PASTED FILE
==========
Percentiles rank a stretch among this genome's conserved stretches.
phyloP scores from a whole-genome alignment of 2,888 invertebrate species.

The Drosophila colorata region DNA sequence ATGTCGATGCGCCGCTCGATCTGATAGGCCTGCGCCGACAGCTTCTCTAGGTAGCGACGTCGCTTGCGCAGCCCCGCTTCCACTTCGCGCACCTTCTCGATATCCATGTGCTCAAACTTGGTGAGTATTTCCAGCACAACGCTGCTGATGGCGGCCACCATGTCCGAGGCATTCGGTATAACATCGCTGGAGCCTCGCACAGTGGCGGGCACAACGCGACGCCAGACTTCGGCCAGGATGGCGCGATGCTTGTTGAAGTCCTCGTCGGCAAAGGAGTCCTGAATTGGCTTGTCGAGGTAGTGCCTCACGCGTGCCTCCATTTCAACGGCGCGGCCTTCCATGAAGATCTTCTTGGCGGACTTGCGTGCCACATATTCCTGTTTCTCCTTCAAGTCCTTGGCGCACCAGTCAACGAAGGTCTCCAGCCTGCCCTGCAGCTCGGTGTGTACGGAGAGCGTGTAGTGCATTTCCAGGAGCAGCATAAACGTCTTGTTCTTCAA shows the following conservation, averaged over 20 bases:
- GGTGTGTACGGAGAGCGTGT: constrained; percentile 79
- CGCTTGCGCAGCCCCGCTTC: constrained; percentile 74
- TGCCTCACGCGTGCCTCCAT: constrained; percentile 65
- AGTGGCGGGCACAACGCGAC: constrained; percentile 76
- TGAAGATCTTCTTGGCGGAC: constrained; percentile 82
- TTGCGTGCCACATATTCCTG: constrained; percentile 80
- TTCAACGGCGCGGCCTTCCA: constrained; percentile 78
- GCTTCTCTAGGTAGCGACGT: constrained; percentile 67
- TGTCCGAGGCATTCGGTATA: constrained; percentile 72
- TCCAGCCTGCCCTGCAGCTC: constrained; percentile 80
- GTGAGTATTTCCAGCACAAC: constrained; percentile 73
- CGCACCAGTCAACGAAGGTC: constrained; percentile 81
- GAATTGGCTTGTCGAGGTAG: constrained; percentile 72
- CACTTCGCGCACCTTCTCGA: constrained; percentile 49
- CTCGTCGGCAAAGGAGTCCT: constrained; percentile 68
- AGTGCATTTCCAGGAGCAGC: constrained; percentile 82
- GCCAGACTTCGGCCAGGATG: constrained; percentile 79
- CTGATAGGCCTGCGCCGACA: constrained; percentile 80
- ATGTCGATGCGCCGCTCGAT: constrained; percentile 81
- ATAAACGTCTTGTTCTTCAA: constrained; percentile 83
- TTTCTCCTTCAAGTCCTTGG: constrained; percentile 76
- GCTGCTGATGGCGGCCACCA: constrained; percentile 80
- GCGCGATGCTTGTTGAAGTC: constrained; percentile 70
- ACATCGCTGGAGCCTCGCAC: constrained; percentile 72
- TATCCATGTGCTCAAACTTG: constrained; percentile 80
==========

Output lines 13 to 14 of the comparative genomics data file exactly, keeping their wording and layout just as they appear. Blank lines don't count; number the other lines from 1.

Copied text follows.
- TCCAGCCTGCCCTGCAGCTC: constrained; percentile 80
- GTGAGTATTTCCAGCACAAC: constrained; percentile 73